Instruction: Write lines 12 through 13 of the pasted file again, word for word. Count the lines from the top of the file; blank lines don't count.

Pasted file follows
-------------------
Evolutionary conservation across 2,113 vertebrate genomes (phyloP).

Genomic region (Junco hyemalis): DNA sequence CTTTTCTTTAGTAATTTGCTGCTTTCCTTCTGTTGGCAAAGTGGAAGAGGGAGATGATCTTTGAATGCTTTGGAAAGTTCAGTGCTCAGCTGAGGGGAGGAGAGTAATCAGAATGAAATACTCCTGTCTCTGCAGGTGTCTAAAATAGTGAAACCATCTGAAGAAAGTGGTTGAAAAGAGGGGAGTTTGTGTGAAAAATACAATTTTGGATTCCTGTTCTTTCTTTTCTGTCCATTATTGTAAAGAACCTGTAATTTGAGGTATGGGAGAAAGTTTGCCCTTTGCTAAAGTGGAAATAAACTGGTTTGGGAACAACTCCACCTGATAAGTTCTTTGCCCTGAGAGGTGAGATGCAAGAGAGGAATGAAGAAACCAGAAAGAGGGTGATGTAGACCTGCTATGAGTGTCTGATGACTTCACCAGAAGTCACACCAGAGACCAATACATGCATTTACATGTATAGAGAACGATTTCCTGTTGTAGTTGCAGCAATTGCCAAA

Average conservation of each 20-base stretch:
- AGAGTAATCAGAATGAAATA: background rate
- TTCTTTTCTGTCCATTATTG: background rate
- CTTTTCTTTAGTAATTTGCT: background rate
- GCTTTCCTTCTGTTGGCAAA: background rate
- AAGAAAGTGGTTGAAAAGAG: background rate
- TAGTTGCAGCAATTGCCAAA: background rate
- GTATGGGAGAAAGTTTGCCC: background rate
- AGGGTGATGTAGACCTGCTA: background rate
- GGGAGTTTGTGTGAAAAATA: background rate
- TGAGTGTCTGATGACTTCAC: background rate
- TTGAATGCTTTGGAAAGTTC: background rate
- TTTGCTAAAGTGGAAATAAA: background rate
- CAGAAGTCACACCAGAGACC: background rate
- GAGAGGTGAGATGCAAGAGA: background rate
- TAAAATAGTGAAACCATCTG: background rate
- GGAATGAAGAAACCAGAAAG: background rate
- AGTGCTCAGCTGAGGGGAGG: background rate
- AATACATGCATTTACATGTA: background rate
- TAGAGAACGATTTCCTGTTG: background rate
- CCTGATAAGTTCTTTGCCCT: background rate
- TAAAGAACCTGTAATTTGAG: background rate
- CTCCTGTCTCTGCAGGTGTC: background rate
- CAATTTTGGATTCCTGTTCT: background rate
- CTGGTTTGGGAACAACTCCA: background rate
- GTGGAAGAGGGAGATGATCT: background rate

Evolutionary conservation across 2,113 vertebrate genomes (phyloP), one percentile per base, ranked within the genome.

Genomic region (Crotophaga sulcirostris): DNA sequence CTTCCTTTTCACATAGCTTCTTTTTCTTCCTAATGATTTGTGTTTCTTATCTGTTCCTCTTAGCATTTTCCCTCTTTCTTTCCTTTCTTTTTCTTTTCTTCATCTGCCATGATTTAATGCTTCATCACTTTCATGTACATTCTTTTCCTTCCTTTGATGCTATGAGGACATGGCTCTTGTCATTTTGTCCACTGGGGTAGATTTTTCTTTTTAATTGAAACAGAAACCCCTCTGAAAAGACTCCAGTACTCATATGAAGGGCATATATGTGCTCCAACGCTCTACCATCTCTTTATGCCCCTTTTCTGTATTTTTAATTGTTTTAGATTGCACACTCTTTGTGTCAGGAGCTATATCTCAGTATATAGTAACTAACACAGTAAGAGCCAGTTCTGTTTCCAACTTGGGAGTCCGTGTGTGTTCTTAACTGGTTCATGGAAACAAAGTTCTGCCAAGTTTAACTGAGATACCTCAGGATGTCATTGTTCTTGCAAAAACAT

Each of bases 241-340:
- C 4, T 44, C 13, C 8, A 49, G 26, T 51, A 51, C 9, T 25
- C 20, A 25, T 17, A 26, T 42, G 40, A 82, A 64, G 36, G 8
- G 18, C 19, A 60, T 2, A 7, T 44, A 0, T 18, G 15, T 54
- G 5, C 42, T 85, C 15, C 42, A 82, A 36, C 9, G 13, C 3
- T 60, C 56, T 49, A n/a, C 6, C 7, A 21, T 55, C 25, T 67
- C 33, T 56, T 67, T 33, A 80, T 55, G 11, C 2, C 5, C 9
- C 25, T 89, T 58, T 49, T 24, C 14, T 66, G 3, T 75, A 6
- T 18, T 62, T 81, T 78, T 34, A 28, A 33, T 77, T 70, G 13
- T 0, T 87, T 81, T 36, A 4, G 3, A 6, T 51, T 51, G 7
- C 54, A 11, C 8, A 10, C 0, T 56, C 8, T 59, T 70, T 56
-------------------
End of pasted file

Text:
- GGGAGTTTGTGTGAAAAATA: background rate
- TGAGTGTCTGATGACTTCAC: background rate